Shut your damn phone off!
After another half-hour of listening to the polyphonic ring tones from the cell-phones of fat Afghan men, my flight was announced. Once on board, there it was again: one of those damn ring tones. I was sitting near the front of the plane and peered outside where the propeller obscured some of the view. My eyes scanned the wing and engine, looking for bailing twine or duct tape, but to great surprise, none of either. A minute or two before takeoff the pilot emerged from the cockpit in a poorly fitting uniform and flashing a golden smile. He was Russian for sure, on account of the dental work.
The flight to Mazar was over the mountains for almost the entire way – when the mountains finally gave way to the plains beyond, we landed. Mazar is not at the same altitude as Kabul; the heat and humidity was oppressive as soon as the cabin door opened. I was able to find a place to stay without too much difficulty, though was turned away from two places I tried on account of being a foreigner. To say I was a bit on edge may be an understatement: I was walking around the centre city in western clothes with all my gear, I heard Arabic spoken behind me and turned quickly, my surprised look obviously startling to the two Arab men behind me. In the centre of Mazar there is an important shrine so it maybe I shouldn’t have been so shocked to hear Arabic as the shrine no doubt draws pilgrims to it. I changed into shalwar kameez as soon as I got into my room in order to better blend in. Later that day a young boy kept insisting I was in the army, asking if I was American – a sign to make myself scarce.
The Road to Tajikistan
The following day I got moving towards the Tajik border. I left Mazar around 7.30am and reached Konduz, east of Mazar, by about 1pm. By 3pm I was on the border with the last hour of the hour and a half trip through a desert with minefields marked the whole way on either side of the road. A river marks the border between the two countries. Aside from one of the customs agents wanting me to give him a CD that I had already burned some files to (and would therefore be useless to him), I got out of Afghanistan without any real hassles.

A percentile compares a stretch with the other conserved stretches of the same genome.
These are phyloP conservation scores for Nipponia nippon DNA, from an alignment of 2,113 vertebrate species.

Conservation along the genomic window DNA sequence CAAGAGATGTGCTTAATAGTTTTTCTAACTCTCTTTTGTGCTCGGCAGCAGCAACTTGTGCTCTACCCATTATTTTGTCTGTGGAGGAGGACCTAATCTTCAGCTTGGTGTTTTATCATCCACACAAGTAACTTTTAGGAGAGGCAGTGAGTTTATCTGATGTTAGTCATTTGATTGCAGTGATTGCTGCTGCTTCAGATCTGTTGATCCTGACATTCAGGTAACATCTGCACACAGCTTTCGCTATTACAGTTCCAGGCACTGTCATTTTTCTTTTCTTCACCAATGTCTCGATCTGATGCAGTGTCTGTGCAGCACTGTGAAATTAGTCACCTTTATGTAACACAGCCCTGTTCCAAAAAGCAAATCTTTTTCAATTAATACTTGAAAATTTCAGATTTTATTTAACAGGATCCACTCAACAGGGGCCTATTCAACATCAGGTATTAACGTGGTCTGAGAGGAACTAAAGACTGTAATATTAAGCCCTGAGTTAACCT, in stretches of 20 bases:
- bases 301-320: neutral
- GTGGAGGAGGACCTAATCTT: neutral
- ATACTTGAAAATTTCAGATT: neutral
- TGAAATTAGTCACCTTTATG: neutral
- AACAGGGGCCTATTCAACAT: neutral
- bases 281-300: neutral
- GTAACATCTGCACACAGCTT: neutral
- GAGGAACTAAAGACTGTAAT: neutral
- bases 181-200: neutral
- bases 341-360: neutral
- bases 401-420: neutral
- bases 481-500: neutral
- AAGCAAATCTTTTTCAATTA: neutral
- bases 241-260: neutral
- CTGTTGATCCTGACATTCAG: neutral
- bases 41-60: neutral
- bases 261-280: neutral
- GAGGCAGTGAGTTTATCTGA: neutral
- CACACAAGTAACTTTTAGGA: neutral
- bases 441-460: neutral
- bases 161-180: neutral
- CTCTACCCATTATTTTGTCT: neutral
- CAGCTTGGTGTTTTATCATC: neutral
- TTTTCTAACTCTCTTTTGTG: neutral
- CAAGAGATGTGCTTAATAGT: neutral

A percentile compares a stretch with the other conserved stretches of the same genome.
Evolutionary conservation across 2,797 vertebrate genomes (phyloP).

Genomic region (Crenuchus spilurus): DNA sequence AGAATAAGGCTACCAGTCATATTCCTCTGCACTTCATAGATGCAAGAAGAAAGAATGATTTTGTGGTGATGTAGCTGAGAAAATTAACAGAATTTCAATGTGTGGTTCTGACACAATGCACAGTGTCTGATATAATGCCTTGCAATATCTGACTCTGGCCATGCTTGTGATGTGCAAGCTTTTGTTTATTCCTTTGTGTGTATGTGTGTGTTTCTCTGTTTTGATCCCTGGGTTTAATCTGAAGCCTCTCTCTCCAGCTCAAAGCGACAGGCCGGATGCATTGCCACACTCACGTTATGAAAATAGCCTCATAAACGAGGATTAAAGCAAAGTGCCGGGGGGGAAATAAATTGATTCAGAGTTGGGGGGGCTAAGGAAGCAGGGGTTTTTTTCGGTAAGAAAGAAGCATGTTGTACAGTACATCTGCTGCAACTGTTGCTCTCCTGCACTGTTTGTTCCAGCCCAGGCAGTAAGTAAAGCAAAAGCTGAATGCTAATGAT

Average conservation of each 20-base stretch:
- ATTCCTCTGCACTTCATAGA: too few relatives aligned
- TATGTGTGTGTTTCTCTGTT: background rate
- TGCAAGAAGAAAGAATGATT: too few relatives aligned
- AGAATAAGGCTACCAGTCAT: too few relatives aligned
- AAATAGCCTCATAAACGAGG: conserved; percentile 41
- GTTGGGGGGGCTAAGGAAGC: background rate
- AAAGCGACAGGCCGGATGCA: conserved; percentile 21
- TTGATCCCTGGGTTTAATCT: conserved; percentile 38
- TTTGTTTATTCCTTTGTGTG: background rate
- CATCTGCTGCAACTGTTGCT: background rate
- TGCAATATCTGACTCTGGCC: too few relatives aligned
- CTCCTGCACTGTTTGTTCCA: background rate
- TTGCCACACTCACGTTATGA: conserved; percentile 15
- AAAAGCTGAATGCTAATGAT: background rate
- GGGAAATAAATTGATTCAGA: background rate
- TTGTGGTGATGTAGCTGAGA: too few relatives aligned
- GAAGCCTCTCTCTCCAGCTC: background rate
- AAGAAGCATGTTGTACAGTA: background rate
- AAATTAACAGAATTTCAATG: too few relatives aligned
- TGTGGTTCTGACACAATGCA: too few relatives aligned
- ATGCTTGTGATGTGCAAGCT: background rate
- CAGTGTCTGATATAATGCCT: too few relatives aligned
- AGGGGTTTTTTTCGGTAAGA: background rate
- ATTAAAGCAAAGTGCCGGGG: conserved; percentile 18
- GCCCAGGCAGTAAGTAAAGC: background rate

I fully expected some requests for bribes to meet me on the Tajik side with both Tajiks and Russians serving there. The Russians came in during the Tajik civil war to be peacekeepers and are still around to try to keep Afghanistan’s opium out Russia. The Russians were a motley crue of fat and out-of-shape conscripts. It was painfully obviously that none of them wanted to be sweating their lives away in what is quite literally the middle of nowhere. As I said the Afghan side is heavily mined, and on the Tajik side there is an exclusion zone where nobody lives or farms for about 20km. To my surprise, none of them as much as suggested I give them anything.
Beyond the customs checkpoint lay the den of the taxi sharks’ cartel. A $60 quote for a car to Dushanbe turned into a $5 ride to the first town once I started walking. It is a good thing they didn’t call my bluff or I would still be out there walking. After another hard round of bargaining in that first town I got a taxi the rest of the way for $15. A Mercedes in fact.
Afghanistan vs. Tajikistan
The differences between Tajikistan and Afghanistan are immediately apparent. Aside from the obvious like the language on advertisements and signs, the Soviets seem to have had some success in their irrigation programs in Tajikistan whereas in Afghanistan if there ever were irrigation projects in the north, they are long gone. I have heard that there is good pre-soviet irrigation in the south near Kandahar but I wasn’t going to go down to that hornet’s nest to find out. The infrastructure in Tajikistan is better all around, there is less garbage strewn around, and, of course there aren’t carcasses of tanks and APCs everywhere. The people in Tajikistan don’t have the same number of seemingly preventable and easily correctable ailments and conditions as Afghans do. For example, whereas dermatological problems seem to be widespread in Afghanistan, they are less so in Tajikistan. Clubbed feet are very common in Afghanistan, as are similar types of deformities; the impact of Soviet medicine is quite obvious.